HL Deb 03 June 1862 vol 167 cc284-9

Order for the Third Reading read.

Moved, That the Bill be now read 3a.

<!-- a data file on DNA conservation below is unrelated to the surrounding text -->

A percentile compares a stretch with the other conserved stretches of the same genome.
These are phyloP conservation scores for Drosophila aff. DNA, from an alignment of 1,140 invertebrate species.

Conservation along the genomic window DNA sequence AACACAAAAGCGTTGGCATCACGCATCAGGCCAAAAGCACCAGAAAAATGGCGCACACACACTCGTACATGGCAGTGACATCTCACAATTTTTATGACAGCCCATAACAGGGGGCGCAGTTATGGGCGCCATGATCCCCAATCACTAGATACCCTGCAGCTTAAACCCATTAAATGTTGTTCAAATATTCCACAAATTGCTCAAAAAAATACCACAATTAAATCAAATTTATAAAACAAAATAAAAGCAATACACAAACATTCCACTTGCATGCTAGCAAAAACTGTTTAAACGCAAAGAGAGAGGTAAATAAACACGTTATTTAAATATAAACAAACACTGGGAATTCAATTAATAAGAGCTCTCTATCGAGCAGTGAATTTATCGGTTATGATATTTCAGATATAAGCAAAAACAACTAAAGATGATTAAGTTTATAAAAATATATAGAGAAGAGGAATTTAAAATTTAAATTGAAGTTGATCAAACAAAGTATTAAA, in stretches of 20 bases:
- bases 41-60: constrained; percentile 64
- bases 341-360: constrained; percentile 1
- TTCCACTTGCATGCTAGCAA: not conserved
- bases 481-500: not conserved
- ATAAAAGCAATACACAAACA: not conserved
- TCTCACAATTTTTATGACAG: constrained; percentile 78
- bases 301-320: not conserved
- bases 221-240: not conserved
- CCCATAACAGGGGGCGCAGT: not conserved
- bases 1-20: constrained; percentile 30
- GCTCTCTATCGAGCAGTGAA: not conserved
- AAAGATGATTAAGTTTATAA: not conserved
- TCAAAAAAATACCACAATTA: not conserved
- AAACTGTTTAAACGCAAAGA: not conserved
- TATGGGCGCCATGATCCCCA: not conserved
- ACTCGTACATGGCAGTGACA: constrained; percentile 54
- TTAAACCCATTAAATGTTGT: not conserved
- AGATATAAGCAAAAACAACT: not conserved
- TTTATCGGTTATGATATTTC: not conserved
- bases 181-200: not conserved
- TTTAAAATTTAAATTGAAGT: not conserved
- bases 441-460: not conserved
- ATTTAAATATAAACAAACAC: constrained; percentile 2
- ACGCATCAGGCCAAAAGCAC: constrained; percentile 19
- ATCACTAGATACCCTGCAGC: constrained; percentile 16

said, he did not rise to oppose this measure, which was probably more wanted now in Ireland than it had been at any former period. His purpose in rising was to ask, whether Her Majesty's Government were prepared to communicate to the House despatches from the Lord Lieutenant, or other papers, respecting the numerous assassinations that had been committed in Ireland during the last eight months, and the apparent inefficiency of the police to prevent such crimes; also whether it was intended to alter or relax in any degree the military habits and discipline now enforced in the constabulary; and also to ask, in how many instances the powers granted by the Peace Preservation (Ireland) Bill had been exercised during the last year by the Lord-Lieutenant? The noble Marquess said this was not a Bill which should be considered in the light of a continuance Act, and therefore he thought this a fitting opportunity to ask the questions of which he had given notice, for he should be glad to know whether anything had been done to effectually stop for the present and future the crimes so recently common in that country. The Government ought to communicate from time to time to the House such information as they possessed respecting the state and character of crime in Ireland, the measures taken to check it, and to express their opinion whether more effectual police regulations were not imperatively called for. Their Lordships laboured under a want of statistics of crime in Ireland, which if furnished to them for the past year might serve to guide their legislation. It was not, however, his fault that the House was not in possession of full information, for he had repeatedly asked for judicial statistics, which the Government promised, but did not produce. A Return which he had obtained showed that crime was certainly not on the decrease in that country. As regarded offences or an ordinary and general character, the Irish people would bear favourable comparison with the most civilized nations. The total number of cases of crime reported to the police in April, 1861, was 341; in March, 1862, the number bad increased to 436; but in April they diminished to 327. But, unhappily, the crimes known as agrarian outrages were increasing gradually and steadily. The Return to which he referred proved them to have nearly doubled within the last year or two; and that, too, without including the assassination of Mr. Maguire and Mr. Fitzgerald. The police had been praised in some quarters for arresting the murderers; but it would have been strange if they had not done so, seeing that in those cases the murders had been committed on the high road, and in open day, in the most daring manner. It was much to be regretted also, that the justification or non-justification of these atrocious deeds had been discussed even in newspapers, from which such a thing was least to have been expected. As to "not parleying with assassins," as had been talked of elsewhere, why the acts of these men had been coolly argued as if their character admitted of two opinions. He alluded more particularly to the murder of M. Thiebault; concerning which the brother of the person arrested for the crime had actually written to the Irish newspapers, not to endeavour to prove an alibi, or that the accused was innocent, but rather to show, that if he had not committed the murder, he ought to have done it. In Ireland about one in five offenders—taking grave cases—was brought to justice; in England only about one in nine of those committing similar offences escaped. In the one case the police were well organized for the prevention and detection of crime; in the other, the police were not efficiently organized with a view to either. If they would have a soldiery in Ireland, they should not call them a police. The constabulary were excellent soldiers, but they were not constables, and they did not occupy themselves in the prevention or detection of crime. The expense of the Irish constabulary amounted to £779,000 a year; and if Government chose to pay that price for them, he must again admit they were a most admirable force, and he was very glad to have them in Ireland; but, with their barrack discipline and drill, they could not be expected to preserve the peace, and they were not allowed to act under the orders of the local magistracy, who had no constables at their disposal. In fact, the local magistracy were entirely debarred from control over the police. Since the Union, the great men of all parties had striven to connect the landed proprietors of Ireland with the Government of that country. That policy had now been departed from, and he hoped some member of the Government would favour their Lordships with an explanation on the subject. It was not reasonable to suppose that magistrates could do their duty if they were deprived of the services of the police. Many people believed that there was an organized system of Ribbonism extending through the whole of Ireland. He did not share in that opinion; but, if the fact were so, he wanted to know why the police had hitherto been unable to discover it? Too much was expected from the Roman Catholic clergy. No body of men had a greater horror of the outrages which had recently occurred in Ireland; but they were placed in a peculiar position, and it would not be right to call them to do more than, they had done when they knew that the police would not protect them or any one else from popular vengeance. The whole question was one of great importance. It involved the character and credit of the Government, and he trusted their Lordships would have the pleasure of listening to a satisfactory statement from his noble Friend the President of the Council.